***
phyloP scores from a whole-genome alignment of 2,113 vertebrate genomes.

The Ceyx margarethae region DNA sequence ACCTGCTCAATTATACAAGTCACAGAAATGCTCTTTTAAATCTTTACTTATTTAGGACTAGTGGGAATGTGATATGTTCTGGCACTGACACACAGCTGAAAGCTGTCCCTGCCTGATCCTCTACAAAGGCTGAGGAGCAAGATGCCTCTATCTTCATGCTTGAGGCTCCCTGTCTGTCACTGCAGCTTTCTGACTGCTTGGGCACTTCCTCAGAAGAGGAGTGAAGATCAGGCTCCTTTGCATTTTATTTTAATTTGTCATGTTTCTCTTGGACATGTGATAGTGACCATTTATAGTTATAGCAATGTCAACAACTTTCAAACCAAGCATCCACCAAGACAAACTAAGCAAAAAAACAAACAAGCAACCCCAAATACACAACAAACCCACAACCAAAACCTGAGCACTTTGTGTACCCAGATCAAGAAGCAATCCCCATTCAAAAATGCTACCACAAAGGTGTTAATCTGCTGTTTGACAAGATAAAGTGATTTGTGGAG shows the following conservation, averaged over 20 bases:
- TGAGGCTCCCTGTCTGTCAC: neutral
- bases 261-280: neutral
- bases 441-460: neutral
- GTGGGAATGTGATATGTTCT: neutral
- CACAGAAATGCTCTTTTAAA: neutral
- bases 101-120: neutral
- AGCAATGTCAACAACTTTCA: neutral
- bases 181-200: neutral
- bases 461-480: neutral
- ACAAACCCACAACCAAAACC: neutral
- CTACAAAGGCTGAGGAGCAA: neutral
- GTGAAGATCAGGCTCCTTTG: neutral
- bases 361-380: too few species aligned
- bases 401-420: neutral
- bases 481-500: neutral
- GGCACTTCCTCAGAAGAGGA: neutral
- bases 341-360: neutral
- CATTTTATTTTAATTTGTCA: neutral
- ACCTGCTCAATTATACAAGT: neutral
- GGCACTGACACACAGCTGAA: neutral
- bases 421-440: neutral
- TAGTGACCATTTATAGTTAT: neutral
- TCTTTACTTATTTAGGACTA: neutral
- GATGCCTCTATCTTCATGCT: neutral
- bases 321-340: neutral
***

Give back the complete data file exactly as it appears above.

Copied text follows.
phyloP scores from a whole-genome alignment of 2,113 vertebrate genomes.

The Ceyx margarethae region DNA sequence ACCTGCTCAATTATACAAGTCACAGAAATGCTCTTTTAAATCTTTACTTATTTAGGACTAGTGGGAATGTGATATGTTCTGGCACTGACACACAGCTGAAAGCTGTCCCTGCCTGATCCTCTACAAAGGCTGAGGAGCAAGATGCCTCTATCTTCATGCTTGAGGCTCCCTGTCTGTCACTGCAGCTTTCTGACTGCTTGGGCACTTCCTCAGAAGAGGAGTGAAGATCAGGCTCCTTTGCATTTTATTTTAATTTGTCATGTTTCTCTTGGACATGTGATAGTGACCATTTATAGTTATAGCAATGTCAACAACTTTCAAACCAAGCATCCACCAAGACAAACTAAGCAAAAAAACAAACAAGCAACCCCAAATACACAACAAACCCACAACCAAAACCTGAGCACTTTGTGTACCCAGATCAAGAAGCAATCCCCATTCAAAAATGCTACCACAAAGGTGTTAATCTGCTGTTTGACAAGATAAAGTGATTTGTGGAG shows the following conservation, averaged over 20 bases:
- TGAGGCTCCCTGTCTGTCAC: neutral
- bases 261-280: neutral
- bases 441-460: neutral
- GTGGGAATGTGATATGTTCT: neutral
- CACAGAAATGCTCTTTTAAA: neutral
- bases 101-120: neutral
- AGCAATGTCAACAACTTTCA: neutral
- bases 181-200: neutral
- bases 461-480: neutral
- ACAAACCCACAACCAAAACC: neutral
- CTACAAAGGCTGAGGAGCAA: neutral
- GTGAAGATCAGGCTCCTTTG: neutral
- bases 361-380: too few species aligned
- bases 401-420: neutral
- bases 481-500: neutral
- GGCACTTCCTCAGAAGAGGA: neutral
- bases 341-360: neutral
- CATTTTATTTTAATTTGTCA: neutral
- ACCTGCTCAATTATACAAGT: neutral
- GGCACTGACACACAGCTGAA: neutral
- bases 421-440: neutral
- TAGTGACCATTTATAGTTAT: neutral
- TCTTTACTTATTTAGGACTA: neutral
- GATGCCTCTATCTTCATGCT: neutral
- bases 321-340: neutral